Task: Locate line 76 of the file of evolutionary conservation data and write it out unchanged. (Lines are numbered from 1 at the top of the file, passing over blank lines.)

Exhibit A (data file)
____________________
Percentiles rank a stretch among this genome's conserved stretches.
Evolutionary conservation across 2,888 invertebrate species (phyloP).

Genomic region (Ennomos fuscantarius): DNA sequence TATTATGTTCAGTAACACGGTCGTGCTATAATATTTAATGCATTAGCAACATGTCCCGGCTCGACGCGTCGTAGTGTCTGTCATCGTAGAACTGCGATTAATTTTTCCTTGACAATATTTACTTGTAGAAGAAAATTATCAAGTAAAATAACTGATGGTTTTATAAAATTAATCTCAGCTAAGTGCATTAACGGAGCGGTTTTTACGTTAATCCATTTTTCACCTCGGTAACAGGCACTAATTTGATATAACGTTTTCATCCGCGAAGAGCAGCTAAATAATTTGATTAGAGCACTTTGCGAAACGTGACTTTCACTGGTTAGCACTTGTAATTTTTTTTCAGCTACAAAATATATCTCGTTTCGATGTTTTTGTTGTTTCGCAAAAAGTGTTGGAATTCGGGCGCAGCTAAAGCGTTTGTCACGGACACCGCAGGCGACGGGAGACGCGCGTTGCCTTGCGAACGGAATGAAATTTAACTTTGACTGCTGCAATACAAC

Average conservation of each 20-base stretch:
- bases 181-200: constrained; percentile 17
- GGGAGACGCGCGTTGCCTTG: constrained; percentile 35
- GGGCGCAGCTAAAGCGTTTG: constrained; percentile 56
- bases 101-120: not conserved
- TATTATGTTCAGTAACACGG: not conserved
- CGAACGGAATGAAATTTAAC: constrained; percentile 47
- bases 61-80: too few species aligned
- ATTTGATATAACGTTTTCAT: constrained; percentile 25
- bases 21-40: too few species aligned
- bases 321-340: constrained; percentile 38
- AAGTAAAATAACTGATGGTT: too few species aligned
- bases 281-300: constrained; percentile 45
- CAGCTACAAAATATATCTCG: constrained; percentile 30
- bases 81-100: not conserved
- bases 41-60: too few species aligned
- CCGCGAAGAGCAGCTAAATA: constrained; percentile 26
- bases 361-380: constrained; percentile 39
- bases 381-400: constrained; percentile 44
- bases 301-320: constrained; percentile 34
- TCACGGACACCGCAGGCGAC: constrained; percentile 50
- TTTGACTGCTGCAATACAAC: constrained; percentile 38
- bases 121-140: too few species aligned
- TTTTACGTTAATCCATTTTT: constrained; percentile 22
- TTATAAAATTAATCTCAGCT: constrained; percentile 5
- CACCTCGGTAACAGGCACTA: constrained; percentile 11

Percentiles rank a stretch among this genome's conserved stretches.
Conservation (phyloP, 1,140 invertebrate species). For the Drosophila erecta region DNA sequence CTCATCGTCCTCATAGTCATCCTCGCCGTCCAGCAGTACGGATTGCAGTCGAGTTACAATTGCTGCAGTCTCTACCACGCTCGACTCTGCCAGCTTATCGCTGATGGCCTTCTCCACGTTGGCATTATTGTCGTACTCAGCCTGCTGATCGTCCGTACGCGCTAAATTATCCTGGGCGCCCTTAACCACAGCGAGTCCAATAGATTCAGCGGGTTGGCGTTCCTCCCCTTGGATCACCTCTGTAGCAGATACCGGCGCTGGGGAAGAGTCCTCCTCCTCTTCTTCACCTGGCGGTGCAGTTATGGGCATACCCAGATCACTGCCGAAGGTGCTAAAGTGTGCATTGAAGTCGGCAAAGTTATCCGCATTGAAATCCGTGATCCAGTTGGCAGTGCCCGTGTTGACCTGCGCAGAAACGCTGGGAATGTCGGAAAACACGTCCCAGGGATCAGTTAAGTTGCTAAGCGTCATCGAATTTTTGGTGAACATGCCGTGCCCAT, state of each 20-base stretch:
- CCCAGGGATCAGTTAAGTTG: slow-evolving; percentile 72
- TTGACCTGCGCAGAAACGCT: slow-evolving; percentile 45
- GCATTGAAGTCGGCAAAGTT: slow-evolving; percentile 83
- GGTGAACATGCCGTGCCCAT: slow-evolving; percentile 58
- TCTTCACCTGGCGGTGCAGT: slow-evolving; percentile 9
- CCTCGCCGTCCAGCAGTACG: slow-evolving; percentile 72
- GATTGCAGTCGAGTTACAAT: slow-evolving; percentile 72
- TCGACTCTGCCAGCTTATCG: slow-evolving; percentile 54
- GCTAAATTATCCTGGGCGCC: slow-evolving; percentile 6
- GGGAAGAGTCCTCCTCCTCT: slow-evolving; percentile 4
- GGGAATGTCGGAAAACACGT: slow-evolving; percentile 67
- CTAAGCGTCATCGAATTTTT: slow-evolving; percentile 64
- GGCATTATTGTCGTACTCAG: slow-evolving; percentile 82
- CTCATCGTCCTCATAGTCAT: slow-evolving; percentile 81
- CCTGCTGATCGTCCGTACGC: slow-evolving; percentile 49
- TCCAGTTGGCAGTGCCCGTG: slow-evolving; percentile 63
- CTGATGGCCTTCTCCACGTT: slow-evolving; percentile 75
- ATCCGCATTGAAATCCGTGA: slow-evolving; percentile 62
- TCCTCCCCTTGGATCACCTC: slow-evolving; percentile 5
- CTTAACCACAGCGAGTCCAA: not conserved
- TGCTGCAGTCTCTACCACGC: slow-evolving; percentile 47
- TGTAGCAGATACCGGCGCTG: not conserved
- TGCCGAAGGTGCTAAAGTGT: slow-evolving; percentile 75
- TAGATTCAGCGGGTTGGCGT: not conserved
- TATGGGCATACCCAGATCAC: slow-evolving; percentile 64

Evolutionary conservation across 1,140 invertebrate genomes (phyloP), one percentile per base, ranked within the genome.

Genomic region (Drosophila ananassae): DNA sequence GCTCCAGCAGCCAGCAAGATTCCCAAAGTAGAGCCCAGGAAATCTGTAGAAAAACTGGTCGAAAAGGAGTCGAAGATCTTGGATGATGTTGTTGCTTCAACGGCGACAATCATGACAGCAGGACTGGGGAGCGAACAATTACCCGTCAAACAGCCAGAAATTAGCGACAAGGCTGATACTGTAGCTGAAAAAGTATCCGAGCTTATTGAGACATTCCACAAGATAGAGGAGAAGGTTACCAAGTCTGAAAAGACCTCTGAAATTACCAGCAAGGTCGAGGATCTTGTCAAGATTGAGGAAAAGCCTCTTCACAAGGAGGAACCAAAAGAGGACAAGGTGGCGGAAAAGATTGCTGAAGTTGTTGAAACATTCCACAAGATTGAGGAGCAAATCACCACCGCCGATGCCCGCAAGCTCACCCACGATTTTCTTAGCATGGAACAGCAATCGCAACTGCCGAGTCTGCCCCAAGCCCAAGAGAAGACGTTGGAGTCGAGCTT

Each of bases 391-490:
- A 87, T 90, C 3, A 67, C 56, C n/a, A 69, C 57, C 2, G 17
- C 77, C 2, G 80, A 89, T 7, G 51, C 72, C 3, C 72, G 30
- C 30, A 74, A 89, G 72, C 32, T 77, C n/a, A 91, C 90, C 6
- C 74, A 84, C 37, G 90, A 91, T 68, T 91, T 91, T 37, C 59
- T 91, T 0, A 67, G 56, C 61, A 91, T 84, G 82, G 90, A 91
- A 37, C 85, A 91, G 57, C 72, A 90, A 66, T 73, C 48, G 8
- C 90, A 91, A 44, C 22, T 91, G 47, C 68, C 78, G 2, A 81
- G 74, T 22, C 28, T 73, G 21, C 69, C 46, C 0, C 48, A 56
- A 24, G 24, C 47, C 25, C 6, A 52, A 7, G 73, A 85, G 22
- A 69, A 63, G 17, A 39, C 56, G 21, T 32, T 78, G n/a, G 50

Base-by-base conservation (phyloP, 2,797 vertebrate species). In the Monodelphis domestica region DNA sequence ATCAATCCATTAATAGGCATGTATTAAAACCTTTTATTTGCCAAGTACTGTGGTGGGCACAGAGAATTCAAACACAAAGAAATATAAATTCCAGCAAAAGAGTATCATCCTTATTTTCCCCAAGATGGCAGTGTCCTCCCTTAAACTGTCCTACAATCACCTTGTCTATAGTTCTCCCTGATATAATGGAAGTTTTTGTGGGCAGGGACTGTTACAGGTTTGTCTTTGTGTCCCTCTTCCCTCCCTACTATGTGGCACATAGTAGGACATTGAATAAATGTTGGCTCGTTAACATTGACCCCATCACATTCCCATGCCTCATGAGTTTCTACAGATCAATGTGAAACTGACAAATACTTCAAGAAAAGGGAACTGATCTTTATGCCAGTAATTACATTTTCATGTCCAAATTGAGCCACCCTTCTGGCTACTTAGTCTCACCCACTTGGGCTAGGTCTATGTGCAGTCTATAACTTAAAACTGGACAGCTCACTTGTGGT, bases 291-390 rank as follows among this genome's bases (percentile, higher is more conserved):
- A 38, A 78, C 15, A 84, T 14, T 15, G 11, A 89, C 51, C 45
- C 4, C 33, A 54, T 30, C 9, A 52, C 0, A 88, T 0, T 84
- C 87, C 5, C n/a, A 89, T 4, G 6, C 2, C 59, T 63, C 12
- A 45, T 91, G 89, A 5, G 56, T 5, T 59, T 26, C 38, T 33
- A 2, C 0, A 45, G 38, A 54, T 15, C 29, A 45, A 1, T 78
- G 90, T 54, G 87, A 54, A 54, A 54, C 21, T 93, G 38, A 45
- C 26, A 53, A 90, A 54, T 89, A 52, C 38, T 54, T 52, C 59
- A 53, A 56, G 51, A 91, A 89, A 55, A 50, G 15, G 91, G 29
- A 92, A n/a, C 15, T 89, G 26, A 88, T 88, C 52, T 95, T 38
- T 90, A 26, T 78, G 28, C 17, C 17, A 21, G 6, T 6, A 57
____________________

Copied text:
- G 90, T 54, G 87, A 54, A 54, A 54, C 21, T 93, G 38, A 45